Think markets are moody? How about investors?

Advisors


The next step is for them to work with an advisor whose experience, business model, training and education allow clients to believe absolutely in their advisors’ objectivity and professionalism in managing their portfolios, he added.

“There is no behavior that is irrational around investing when we understand [clients’] underlying thoughts and beliefs,” said Rick Kahler, CFP, owner of Kahler Financial Group. “Every action may not be in our best interest, but it does make perfect sense when we understand what’s behind it.”

Getting facts straight

Helen Modly, CFP and wealth advisor with Buckingham Strategic Wealth, provides some facts and figures to help combat clients’ irrational fears.

“Human beings are not wired to be patient, long-term investors,” she said. “We are wired to respond to anxiety and fear by fighting or fleeing.

“Since there is no way to proactively ‘fight’ a down market, the urge to flee and protect our money becomes almost overwhelming,” Modly added. “We must recognize this anxiety for what it is, a physical manifestation of an emotional response.”

Here is some of the information she shares with clients:

According to research from American Funds, all markets experience regular volatility, as follows:

° 5 percent market corrections occur about three times a year.
° 10 percent market corrections occur about once a year.
° 15 percent market corrections occur about every two years.
° 20 percent market corrections occur about every three and a half years.
° No one can predict when a correction will occur or how long it will last.

Historically, bear markets are shorter than bull markets, as illustrated by First Trust.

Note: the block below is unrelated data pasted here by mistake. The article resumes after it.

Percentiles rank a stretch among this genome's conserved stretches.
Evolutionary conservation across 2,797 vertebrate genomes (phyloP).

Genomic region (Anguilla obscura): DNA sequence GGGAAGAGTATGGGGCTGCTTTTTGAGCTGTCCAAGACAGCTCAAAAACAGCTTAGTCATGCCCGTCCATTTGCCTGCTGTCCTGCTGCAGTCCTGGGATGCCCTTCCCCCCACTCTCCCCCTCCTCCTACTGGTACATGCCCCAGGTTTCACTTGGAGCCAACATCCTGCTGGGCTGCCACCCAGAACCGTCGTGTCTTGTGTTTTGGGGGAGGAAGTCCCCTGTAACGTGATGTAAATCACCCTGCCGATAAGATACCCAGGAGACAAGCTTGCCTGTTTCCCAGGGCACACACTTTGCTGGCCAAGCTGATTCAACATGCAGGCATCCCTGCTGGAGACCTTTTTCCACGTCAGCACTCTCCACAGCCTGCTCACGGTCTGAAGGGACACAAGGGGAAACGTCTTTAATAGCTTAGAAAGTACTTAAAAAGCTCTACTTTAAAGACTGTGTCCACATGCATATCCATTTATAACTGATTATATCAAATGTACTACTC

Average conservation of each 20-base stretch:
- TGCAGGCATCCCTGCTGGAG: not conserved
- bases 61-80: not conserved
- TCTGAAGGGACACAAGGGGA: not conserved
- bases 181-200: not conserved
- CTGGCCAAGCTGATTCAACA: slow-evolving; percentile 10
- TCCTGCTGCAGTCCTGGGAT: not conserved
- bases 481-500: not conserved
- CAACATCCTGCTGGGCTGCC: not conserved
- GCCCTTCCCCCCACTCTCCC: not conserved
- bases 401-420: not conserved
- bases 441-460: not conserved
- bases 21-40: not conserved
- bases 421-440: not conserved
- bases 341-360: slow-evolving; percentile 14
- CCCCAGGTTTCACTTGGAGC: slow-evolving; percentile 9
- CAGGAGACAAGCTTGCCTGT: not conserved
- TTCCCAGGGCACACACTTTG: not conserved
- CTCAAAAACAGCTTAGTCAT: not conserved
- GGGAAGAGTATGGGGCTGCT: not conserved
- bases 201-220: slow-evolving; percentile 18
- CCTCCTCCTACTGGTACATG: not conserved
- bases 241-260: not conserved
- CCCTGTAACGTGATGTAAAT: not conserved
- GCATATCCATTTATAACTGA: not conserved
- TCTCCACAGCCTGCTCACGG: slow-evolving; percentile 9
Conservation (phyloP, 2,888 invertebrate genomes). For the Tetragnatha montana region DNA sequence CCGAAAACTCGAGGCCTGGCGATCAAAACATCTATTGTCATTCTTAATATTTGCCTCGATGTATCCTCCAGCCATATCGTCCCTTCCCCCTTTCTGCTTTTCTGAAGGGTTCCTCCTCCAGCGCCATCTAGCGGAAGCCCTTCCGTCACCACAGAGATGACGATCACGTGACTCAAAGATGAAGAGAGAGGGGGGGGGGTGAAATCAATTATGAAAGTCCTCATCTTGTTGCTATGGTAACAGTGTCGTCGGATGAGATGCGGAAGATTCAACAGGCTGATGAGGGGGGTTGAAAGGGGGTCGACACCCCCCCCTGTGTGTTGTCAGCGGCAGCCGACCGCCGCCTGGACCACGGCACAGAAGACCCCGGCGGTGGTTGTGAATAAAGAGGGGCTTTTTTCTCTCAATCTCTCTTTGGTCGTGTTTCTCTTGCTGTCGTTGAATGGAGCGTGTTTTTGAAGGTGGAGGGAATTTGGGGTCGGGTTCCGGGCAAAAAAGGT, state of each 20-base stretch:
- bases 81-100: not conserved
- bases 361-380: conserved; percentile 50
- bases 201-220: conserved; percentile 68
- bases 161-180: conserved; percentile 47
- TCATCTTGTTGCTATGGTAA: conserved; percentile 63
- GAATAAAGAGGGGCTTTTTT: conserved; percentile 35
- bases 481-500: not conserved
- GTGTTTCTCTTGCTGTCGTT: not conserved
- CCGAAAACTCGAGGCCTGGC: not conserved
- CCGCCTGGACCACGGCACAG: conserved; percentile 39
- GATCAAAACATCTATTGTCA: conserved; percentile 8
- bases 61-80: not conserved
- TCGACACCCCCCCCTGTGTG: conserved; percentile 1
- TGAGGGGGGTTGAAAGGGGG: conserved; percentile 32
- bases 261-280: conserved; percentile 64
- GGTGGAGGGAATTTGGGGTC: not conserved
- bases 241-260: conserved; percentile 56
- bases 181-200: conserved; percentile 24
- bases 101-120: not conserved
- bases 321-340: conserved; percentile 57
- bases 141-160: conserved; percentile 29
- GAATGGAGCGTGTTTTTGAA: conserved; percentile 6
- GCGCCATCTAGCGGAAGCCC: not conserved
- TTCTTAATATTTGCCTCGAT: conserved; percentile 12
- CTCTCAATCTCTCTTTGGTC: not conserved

A large proportion of the total return of stocks over long periods comes from only a handful of days, according to a report by Dimensional Fund Advisors.

Once we become aware of these unconscious thoughts and beliefs, about 20 percent of the time, we can change them cognitively, he said.

“For example, we may not have enough of our portfolio in equities to meet the return we need for our retirement goal,” he said. “Once we understand the underlying belief is that, for example, the stock market is the same as gambling and we receive some information about how stock exchanges work — that the worst decline in any one year is 55 percent, markets tend to go up over a long period of time, etc. — we may be able to change our asset allocation into one that’s heavier in equities.”

However, the other 80 percent of the time, the additional information does not change the behavior, Kahler said, which means that the underlying thought and belief has either not been uncovered or modified.

“In that case, a person needs to go deeper into what has created the emotional block,” he added. “Psychologists call that finding the unfinished business. It usually takes working with a financial therapist to solve that puzzle.”

— By Deborah Nason, special to CNBC.com



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